'World's most expensive hotel' put up for sale

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The Independent Online
The taps are gold-plated and the royal suite comes with two butlers and a Bentley, but even the richest tycoon would balk at this hotel's price of nearly £1.3m per room.

The taps are gold-plated and the royal suite comes with two butlers and a Bentley, but even the richest tycoon would balk at this hotel's price of nearly £1.3m per room.

The Lanesborough, the London hotel of choice for showbiz aristocracy from Michael Jackson to Madonna, and at least one president of the United States, George Bush, will be sold for £120m. If the deal to sell the luxury hotel to a Syrian investor proceeds, the 95-bedroom hotel will become the world's most expensive, at £1.26m for each opulent suite.

The hotel, on Hyde Park Corner, was opened in 1992 after being converted from a hospital at a cost of £100m. Room prices per night range from £311 for a deluxe single to £5,287.50 (excluding breakfast or dinner) for the 2,845sq-ft royal suite, which covers the hotel's entire second floor.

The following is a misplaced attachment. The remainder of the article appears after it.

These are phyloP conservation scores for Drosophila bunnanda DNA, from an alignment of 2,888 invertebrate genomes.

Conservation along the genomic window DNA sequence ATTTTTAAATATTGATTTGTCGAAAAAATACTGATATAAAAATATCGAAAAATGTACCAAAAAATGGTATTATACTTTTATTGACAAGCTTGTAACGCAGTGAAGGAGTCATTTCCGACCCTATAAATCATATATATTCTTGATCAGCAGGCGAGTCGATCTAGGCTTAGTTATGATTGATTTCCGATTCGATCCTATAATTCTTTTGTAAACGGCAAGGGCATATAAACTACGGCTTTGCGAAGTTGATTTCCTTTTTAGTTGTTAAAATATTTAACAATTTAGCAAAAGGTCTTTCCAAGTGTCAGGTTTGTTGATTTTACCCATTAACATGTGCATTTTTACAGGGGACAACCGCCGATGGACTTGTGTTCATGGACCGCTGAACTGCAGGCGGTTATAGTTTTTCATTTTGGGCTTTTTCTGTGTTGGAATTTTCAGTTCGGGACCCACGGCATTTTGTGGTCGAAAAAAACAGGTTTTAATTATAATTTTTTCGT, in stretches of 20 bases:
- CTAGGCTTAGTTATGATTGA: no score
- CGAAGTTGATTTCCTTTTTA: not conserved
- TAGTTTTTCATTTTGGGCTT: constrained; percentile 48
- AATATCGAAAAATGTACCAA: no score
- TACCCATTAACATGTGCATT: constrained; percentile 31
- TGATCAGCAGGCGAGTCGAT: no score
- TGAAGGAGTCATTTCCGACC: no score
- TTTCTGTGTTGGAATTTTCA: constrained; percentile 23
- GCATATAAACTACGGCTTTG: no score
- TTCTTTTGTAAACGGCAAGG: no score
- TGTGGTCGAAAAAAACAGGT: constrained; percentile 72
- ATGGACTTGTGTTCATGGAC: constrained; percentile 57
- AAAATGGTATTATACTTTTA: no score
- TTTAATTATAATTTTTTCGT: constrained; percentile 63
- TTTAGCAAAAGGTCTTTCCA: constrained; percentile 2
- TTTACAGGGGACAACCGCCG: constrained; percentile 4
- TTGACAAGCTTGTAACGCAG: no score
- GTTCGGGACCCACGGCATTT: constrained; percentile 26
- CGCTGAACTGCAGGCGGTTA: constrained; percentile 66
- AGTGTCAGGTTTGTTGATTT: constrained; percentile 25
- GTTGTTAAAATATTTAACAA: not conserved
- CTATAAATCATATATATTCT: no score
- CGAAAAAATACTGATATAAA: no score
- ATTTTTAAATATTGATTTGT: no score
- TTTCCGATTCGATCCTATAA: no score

Executives at the Lanesborough's PR agency, R-JH, co-owned by the Countess of Wessex, were tight-lipped yesterday about the progress of the sale and the buyer's identity. A spokeswoman said: "The Lanesborough is being sold but we cannot discuss the value of the bids we have received or who has made them."

Simon Halabi, a Syrian-born British citizen who bought the former Naval & Military Club in Piccadilly last year with plans to turn it into a five-star hotel, is understood to have proposed the winning £120m bid. The current owner of the Lanesborough, the Abu Dhabi Investment Authority, has agreed to the sale only after securing a considerable return on its original investment.

Whatever price is finally agreed for the hotel, however, the new owner will never get the kind of bargain achieved by its previous proprietor.

When, in the late 1980s, the health service decided to shut St George's Hospital, as the building then was, it was found that the former Duke of Westminster, who sold the building to the state, had inserted a clause in the original deal allowing his estate to buy it back at the same sale price.

The current Duke of Westminster duly paid the 19th-century price to buy back the £60m piece of prime central London real estate from the Government. The money he had to find was £6,000.

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